Heading out on a hike recently, I needed to find a good item for breakfast. Having already converted my friends to the awesomeness that is freeze-dried eggs, I wanted to try something new. I’ve long been anti- dehydrated/powdered eggs after having far too many bad experiences with them. To me they still always taste odd, and it leaves me not wanting eggs for a while afterwards. However, I do have a love for eggs and really wanted to have some on our hike. So as I was browsing along a local sporting good store, I happened upon a new item. (more…)
Another HAM class is being offered on November 19th 2011 if you missed the last class.
Here are the details from the instructor:
I must limit the size to 40 people so sign up early to reserve a spot. If you must cancel please let me know immediately so I can free up a slot for someone else. If you must cancel please do it as soon as you know you will not be coming to make room for someone else!!
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One Day Ham Radio Class for the Technician (entry level) license.
Saturday, Nov 19th, 2011 7:30am to 5pm (more…)
Tonight will mark the official launch of the Preparedness Learning Center (PLC) Podcast on the Prepper Podcast Radio Network (PPRN). PLC is one of my (Phil801) latest projects, I’ve been working on it for quite a while now and it is getting close to launch time.
I invite you to tune in live tonight (Friday, Oct 21st) at 6 pm MST where you’ll have an opportunity to get on the air with me and hear from a couple other hardcore Preppers – Kelly Alwood of Pipe Hitters Tactical and Kevin Reeve of OnPoint Tactical. We’ll be discussing what really happens in a crisis situation, both Kelly and Kevin have worked security in several hurricanes, including Katrina, and have backgrounds working with a lot of bad situations. We’ll also be discussing several current events that are important from a Prepper’s perspective.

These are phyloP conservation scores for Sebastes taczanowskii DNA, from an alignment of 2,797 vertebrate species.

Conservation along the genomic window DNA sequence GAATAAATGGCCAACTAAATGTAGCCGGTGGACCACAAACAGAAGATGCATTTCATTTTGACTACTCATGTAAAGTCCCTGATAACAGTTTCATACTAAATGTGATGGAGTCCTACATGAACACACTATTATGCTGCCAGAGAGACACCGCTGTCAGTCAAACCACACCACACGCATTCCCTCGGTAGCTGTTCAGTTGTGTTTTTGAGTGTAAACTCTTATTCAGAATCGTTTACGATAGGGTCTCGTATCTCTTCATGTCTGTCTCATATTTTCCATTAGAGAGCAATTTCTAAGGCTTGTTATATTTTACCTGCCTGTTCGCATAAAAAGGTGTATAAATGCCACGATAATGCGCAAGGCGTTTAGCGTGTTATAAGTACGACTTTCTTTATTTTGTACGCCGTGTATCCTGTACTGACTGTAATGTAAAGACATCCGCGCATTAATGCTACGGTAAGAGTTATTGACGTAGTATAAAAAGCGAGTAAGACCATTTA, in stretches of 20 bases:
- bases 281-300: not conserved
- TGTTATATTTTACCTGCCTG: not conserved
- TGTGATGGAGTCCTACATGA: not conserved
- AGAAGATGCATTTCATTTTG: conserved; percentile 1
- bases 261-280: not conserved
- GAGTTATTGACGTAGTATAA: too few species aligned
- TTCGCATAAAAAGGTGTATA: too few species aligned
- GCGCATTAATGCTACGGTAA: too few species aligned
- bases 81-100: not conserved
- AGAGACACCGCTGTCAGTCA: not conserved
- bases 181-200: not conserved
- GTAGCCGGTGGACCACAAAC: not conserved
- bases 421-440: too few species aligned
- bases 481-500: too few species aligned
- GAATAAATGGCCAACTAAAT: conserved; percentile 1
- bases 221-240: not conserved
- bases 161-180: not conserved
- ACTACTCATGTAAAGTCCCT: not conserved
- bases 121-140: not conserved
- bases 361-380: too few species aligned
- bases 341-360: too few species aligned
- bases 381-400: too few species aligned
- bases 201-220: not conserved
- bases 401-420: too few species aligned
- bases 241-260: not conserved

If you aren’t able to tune in tonight, you can still download the show from iTunes or from the podcast page. After show discussion will happen at PreparednessLearningCenter.com as well as the PLC Facebook page.
Hope to see you in the live chat during the show!
For the past several months, I have been serving as the emergency preparedness specialist in my ward (for the non-Mormons: a volunteer position in my local congregation of The Church of Jesus Christ of Latter-day Saints). A few weeks ago, I was asked to serve in the same position at a stake level (for the non-Mormons: this means I’m overseeing the preparedness activities of 15 different congregations).
I have a lot to work on! One of the things I’m doing right out the gate is to update our stake’s emergency preparedness plan. Our stake was formed only five years ago, so when it was organized, they got the preparedness plans of a nearby stake, and basically copied and pasted the name of the new stake over the other stake’s name in the plan. Reading over that plan now, I curiously wonder how long it had been since that other stake had updated it.
Why, you may ask? Get a load of this… In a section dealing with what to do after an emergency, it says:
How many canning lids do you have in your storage? Canning in a long term emergency situation means having the supplies to do it. You’ll need your canner, jars, rings, and of course those pesky lids. Lots of them. Those lids that you can only use once and then you need a new lid. And once you’ve used your stash of lids, then what? Or is there a better way? What about canning lids that can be used over and over?
Last fall I tried some Tattler reusable canning lids. I canned jam, tomatoes, and salsa with them. The Tattler company has been making these lids since 1976. They are two pieces–a plastic lid and a rubber gasket. You’ll need the metal rings that came with your jars or you can buy some extras on the Tattler site if you’re short on rings. The lids are BPA free and made in the USA. Tattler has them available for wide mouth and regular jars. The upfront cost of $7.00-$8.00 per dozen is, of course, more than the metal lids, but with regular re-use they pay for themselves pretty quickly.